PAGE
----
All in all, panelists remain optimistic about the state of New Jersey’s commercial real estate market over the next couple years with some of the driving factors including the repurposing of retail centers for industrial use; increased activity at the ports; redeveloping and upgrading office buildings to include amenity packages geared towards millennials and new technology; and federal tax reform.

Posted in Demographics, Economics, New Development, New Jersey Real Estate | 28 Comments

They sound pretty smart to me

From the Times of Trenton:

‘Brazen criminals’ are taking advantage of the housing crisis

Brazenness is the hallmark of con artists and nowhere is that more evident than with shameless real estate scammers who rip off unsuspecting renters and property owners.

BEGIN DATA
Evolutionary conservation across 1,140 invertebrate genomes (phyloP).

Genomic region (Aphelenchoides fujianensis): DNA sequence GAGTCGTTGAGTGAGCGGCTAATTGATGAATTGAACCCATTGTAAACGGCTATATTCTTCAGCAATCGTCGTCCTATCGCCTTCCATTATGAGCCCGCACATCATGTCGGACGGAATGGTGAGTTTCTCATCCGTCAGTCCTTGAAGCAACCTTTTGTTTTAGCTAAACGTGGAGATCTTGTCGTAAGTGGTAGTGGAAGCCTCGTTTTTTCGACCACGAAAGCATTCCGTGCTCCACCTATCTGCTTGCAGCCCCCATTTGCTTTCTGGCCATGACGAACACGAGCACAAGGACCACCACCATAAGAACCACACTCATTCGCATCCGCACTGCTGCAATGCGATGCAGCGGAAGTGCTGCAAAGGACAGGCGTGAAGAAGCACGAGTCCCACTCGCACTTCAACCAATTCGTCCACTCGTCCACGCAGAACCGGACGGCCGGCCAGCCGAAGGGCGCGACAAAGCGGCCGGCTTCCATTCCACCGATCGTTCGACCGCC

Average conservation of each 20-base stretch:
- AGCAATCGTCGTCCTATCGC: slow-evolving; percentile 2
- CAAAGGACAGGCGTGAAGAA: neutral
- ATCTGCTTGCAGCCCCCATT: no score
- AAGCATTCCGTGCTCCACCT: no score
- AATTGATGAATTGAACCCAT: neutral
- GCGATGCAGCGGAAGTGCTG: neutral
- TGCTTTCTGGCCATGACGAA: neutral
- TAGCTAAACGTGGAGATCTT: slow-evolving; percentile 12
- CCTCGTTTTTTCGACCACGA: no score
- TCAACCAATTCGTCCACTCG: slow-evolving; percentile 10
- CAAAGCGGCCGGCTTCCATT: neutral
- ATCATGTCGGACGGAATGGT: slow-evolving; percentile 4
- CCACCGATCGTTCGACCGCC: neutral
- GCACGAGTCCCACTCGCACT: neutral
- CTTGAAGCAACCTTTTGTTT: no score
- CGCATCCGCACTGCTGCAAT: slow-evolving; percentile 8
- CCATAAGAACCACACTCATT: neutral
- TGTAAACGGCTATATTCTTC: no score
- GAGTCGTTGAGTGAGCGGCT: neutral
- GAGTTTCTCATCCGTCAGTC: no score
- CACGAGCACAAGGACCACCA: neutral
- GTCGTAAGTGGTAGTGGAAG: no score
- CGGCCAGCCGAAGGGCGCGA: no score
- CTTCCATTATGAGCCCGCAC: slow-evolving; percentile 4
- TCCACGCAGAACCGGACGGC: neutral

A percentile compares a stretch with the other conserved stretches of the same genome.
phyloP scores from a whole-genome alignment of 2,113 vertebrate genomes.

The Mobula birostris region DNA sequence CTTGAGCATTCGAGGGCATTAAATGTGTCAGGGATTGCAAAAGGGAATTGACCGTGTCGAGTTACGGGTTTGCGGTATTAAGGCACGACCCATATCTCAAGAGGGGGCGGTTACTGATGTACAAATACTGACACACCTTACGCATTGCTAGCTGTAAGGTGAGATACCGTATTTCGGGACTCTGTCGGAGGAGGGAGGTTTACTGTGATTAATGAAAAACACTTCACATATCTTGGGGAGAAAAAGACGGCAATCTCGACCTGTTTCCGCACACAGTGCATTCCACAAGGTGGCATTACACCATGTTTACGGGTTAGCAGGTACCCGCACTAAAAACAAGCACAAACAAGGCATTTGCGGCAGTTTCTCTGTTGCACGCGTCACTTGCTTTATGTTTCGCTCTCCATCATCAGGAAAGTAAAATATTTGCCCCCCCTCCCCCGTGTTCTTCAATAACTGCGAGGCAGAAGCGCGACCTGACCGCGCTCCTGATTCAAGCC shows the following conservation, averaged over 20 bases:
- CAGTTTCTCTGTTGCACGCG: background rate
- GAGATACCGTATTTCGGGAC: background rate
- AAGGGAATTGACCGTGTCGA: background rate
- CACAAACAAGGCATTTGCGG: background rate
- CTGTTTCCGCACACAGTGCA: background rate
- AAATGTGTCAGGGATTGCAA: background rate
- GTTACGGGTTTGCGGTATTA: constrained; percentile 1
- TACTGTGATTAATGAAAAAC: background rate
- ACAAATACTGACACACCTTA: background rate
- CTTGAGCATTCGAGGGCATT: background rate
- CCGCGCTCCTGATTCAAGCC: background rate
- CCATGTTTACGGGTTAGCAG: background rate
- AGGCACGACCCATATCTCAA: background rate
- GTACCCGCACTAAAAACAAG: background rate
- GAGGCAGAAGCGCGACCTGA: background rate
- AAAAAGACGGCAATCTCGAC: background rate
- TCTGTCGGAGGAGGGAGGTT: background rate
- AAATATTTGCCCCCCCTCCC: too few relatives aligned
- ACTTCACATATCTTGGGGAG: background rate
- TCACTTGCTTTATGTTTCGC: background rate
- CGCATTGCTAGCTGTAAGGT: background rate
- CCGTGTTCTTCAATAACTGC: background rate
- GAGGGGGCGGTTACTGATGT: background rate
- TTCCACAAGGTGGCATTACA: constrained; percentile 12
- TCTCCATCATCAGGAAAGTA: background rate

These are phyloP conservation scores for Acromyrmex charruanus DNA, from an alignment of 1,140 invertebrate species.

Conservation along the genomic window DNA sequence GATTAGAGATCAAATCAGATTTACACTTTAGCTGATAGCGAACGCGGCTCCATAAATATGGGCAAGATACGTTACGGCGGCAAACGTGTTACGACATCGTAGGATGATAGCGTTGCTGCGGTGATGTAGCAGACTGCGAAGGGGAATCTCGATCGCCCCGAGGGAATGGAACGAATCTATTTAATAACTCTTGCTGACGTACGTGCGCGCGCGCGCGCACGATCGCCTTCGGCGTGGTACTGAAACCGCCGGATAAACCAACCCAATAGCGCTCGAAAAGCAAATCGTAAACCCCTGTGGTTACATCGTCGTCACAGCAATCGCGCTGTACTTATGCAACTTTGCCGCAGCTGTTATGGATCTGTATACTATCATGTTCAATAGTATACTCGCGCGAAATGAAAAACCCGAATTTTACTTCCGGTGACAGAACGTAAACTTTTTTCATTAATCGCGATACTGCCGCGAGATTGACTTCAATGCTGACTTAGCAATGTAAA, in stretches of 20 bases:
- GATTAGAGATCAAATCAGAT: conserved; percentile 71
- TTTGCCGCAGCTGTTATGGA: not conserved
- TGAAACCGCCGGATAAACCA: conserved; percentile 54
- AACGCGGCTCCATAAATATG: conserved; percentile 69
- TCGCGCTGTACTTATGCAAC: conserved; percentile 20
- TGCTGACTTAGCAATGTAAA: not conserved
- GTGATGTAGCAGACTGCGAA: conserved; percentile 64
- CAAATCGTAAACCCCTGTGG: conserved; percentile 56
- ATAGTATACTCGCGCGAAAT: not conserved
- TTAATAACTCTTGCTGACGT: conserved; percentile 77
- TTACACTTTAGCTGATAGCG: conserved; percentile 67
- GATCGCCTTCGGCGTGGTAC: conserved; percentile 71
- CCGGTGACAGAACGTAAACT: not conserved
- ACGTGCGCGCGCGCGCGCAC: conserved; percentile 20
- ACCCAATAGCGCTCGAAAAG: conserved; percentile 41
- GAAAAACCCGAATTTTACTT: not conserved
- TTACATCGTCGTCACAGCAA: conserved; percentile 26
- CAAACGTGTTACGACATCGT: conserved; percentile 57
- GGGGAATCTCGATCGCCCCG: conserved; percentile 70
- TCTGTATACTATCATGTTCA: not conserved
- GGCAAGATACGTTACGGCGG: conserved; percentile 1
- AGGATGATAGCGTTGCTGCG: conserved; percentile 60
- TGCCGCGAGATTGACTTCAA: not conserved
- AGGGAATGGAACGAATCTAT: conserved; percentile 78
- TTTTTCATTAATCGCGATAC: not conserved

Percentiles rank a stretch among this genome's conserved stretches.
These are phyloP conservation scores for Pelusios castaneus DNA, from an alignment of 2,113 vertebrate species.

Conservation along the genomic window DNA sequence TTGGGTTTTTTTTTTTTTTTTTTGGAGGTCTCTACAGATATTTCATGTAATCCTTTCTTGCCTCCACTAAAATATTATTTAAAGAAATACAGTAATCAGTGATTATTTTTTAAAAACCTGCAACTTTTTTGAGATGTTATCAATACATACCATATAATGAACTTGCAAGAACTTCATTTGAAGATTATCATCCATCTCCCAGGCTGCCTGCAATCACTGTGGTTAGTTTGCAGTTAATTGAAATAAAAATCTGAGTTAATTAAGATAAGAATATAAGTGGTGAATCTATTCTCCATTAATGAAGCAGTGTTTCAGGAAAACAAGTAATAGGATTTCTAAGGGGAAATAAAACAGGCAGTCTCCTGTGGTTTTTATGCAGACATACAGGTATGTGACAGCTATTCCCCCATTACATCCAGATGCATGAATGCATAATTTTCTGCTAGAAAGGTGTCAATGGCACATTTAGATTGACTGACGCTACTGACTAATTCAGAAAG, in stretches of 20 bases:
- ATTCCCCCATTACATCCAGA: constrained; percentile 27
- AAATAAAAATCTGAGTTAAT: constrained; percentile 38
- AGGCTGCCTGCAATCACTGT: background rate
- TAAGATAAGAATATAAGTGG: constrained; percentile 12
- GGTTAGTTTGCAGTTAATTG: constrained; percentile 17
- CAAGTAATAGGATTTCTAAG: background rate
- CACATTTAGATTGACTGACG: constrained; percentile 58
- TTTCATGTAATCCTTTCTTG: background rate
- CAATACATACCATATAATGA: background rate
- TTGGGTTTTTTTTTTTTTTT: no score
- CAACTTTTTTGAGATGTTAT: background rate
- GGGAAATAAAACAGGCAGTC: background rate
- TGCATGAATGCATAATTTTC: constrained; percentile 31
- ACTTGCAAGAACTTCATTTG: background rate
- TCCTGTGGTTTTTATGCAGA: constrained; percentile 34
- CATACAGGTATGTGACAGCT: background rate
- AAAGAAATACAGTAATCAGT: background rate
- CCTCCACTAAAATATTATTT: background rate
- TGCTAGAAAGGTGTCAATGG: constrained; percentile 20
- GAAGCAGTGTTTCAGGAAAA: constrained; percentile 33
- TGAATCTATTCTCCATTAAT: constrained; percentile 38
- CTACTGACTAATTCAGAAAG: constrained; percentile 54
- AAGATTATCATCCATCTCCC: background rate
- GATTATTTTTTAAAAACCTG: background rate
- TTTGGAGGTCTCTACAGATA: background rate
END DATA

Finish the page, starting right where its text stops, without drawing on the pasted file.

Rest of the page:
A case in point was the recent arrest of a dozen people by Mercer County authorities on charges of running a complex rental scam.

Authorities say the accused would move into homes that were vacant or being foreclosed, change the locks, turn on utilities and live rent-free. Sometimes they would create leases and rent the properties to others, causing a lot of confusion for real estate agents and police who are called in to sort out the situation.

Often, the scam goes unnoticed until a bank inspector or property manager stops by to check on the home or to show it. That’s when they discover someone living in the house that should be empty.

“These are brazen criminals who educated themselves on squatters’ rights and took advantage of the civil court process,” Mercer County Prosecutor Angelo J. Onofri said when he announced the arrests and charges on April 6.

Posted in Foreclosures, Housing Bubble, New Jersey Real Estate | 248 Comments

Your parents had it easy

From CNBC:

Posted in Demographics, Economics | 103 Comments

Don’t need NY to tell us we’re cool … but it sure don’t hurt

From the NY Times:

Wait, New Jersey Was Once Not Cool?